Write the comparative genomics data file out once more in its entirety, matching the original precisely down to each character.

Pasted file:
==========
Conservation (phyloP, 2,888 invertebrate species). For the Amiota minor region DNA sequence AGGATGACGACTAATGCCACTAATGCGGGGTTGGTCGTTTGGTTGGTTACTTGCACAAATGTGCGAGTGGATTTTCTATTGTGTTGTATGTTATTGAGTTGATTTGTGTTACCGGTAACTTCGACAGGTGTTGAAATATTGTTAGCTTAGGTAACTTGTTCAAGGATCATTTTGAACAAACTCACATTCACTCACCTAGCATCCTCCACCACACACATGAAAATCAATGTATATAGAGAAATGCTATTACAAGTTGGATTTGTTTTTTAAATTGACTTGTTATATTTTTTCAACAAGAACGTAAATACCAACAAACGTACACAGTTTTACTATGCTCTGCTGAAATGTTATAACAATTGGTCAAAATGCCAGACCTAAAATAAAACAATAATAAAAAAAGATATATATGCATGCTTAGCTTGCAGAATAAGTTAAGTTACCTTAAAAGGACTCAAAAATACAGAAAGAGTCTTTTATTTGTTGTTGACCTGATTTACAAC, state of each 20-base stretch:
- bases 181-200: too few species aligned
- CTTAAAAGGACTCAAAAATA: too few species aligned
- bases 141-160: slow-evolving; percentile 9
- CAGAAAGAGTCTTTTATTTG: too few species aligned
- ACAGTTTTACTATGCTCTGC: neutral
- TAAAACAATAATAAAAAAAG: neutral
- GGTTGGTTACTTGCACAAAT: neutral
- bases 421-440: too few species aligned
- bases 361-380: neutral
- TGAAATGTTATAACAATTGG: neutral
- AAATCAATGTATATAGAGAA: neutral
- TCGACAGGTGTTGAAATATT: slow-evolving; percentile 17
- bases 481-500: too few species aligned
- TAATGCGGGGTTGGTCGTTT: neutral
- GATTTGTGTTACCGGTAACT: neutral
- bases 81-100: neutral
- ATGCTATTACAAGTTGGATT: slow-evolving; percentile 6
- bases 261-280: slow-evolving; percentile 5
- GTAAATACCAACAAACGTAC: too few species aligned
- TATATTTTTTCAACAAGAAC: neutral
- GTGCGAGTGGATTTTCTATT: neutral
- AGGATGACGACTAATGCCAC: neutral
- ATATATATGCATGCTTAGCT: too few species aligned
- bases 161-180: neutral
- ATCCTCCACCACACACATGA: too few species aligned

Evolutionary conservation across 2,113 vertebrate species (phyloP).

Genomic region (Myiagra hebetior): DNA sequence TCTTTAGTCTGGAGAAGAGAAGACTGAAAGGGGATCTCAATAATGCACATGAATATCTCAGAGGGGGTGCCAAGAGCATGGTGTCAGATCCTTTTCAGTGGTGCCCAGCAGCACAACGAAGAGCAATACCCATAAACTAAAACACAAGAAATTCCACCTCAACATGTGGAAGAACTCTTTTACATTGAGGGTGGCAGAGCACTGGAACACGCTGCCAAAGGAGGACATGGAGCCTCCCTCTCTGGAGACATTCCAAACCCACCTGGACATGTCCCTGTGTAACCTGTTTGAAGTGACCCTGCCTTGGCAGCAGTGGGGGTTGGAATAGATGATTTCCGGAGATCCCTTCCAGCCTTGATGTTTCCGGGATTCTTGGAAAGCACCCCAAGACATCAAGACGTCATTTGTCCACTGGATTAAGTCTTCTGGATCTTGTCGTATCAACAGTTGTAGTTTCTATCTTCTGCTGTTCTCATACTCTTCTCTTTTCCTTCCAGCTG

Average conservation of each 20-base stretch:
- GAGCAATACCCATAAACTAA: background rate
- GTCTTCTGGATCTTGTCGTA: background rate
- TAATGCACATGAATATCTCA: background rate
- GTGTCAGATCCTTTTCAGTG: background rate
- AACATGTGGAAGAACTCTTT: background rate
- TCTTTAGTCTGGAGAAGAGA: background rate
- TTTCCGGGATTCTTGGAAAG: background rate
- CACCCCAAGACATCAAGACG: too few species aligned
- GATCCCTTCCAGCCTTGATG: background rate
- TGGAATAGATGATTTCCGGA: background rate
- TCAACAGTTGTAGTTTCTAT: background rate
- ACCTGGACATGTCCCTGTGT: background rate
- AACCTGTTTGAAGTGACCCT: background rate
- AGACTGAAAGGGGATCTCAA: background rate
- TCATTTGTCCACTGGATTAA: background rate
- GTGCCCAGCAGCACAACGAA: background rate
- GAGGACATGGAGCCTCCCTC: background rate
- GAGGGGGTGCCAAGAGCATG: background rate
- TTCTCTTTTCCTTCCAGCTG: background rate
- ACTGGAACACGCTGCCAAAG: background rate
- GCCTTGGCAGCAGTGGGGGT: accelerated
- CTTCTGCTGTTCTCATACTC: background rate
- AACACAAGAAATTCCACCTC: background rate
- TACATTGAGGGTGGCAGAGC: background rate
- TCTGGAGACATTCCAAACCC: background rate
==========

Conservation (phyloP, 2,888 invertebrate species). For the Amiota minor region DNA sequence AGGATGACGACTAATGCCACTAATGCGGGGTTGGTCGTTTGGTTGGTTACTTGCACAAATGTGCGAGTGGATTTTCTATTGTGTTGTATGTTATTGAGTTGATTTGTGTTACCGGTAACTTCGACAGGTGTTGAAATATTGTTAGCTTAGGTAACTTGTTCAAGGATCATTTTGAACAAACTCACATTCACTCACCTAGCATCCTCCACCACACACATGAAAATCAATGTATATAGAGAAATGCTATTACAAGTTGGATTTGTTTTTTAAATTGACTTGTTATATTTTTTCAACAAGAACGTAAATACCAACAAACGTACACAGTTTTACTATGCTCTGCTGAAATGTTATAACAATTGGTCAAAATGCCAGACCTAAAATAAAACAATAATAAAAAAAGATATATATGCATGCTTAGCTTGCAGAATAAGTTAAGTTACCTTAAAAGGACTCAAAAATACAGAAAGAGTCTTTTATTTGTTGTTGACCTGATTTACAAC, state of each 20-base stretch:
- bases 181-200: too few species aligned
- CTTAAAAGGACTCAAAAATA: too few species aligned
- bases 141-160: slow-evolving; percentile 9
- CAGAAAGAGTCTTTTATTTG: too few species aligned
- ACAGTTTTACTATGCTCTGC: neutral
- TAAAACAATAATAAAAAAAG: neutral
- GGTTGGTTACTTGCACAAAT: neutral
- bases 421-440: too few species aligned
- bases 361-380: neutral
- TGAAATGTTATAACAATTGG: neutral
- AAATCAATGTATATAGAGAA: neutral
- TCGACAGGTGTTGAAATATT: slow-evolving; percentile 17
- bases 481-500: too few species aligned
- TAATGCGGGGTTGGTCGTTT: neutral
- GATTTGTGTTACCGGTAACT: neutral
- bases 81-100: neutral
- ATGCTATTACAAGTTGGATT: slow-evolving; percentile 6
- bases 261-280: slow-evolving; percentile 5
- GTAAATACCAACAAACGTAC: too few species aligned
- TATATTTTTTCAACAAGAAC: neutral
- GTGCGAGTGGATTTTCTATT: neutral
- AGGATGACGACTAATGCCAC: neutral
- ATATATATGCATGCTTAGCT: too few species aligned
- bases 161-180: neutral
- ATCCTCCACCACACACATGA: too few species aligned

Evolutionary conservation across 2,113 vertebrate species (phyloP).

Genomic region (Myiagra hebetior): DNA sequence TCTTTAGTCTGGAGAAGAGAAGACTGAAAGGGGATCTCAATAATGCACATGAATATCTCAGAGGGGGTGCCAAGAGCATGGTGTCAGATCCTTTTCAGTGGTGCCCAGCAGCACAACGAAGAGCAATACCCATAAACTAAAACACAAGAAATTCCACCTCAACATGTGGAAGAACTCTTTTACATTGAGGGTGGCAGAGCACTGGAACACGCTGCCAAAGGAGGACATGGAGCCTCCCTCTCTGGAGACATTCCAAACCCACCTGGACATGTCCCTGTGTAACCTGTTTGAAGTGACCCTGCCTTGGCAGCAGTGGGGGTTGGAATAGATGATTTCCGGAGATCCCTTCCAGCCTTGATGTTTCCGGGATTCTTGGAAAGCACCCCAAGACATCAAGACGTCATTTGTCCACTGGATTAAGTCTTCTGGATCTTGTCGTATCAACAGTTGTAGTTTCTATCTTCTGCTGTTCTCATACTCTTCTCTTTTCCTTCCAGCTG

Average conservation of each 20-base stretch:
- GAGCAATACCCATAAACTAA: background rate
- GTCTTCTGGATCTTGTCGTA: background rate
- TAATGCACATGAATATCTCA: background rate
- GTGTCAGATCCTTTTCAGTG: background rate
- AACATGTGGAAGAACTCTTT: background rate
- TCTTTAGTCTGGAGAAGAGA: background rate
- TTTCCGGGATTCTTGGAAAG: background rate
- CACCCCAAGACATCAAGACG: too few species aligned
- GATCCCTTCCAGCCTTGATG: background rate
- TGGAATAGATGATTTCCGGA: background rate
- TCAACAGTTGTAGTTTCTAT: background rate
- ACCTGGACATGTCCCTGTGT: background rate
- AACCTGTTTGAAGTGACCCT: background rate
- AGACTGAAAGGGGATCTCAA: background rate
- TCATTTGTCCACTGGATTAA: background rate
- GTGCCCAGCAGCACAACGAA: background rate
- GAGGACATGGAGCCTCCCTC: background rate
- GAGGGGGTGCCAAGAGCATG: background rate
- TTCTCTTTTCCTTCCAGCTG: background rate
- ACTGGAACACGCTGCCAAAG: background rate
- GCCTTGGCAGCAGTGGGGGT: accelerated
- CTTCTGCTGTTCTCATACTC: background rate
- AACACAAGAAATTCCACCTC: background rate
- TACATTGAGGGTGGCAGAGC: background rate
- TCTGGAGACATTCCAAACCC: background rate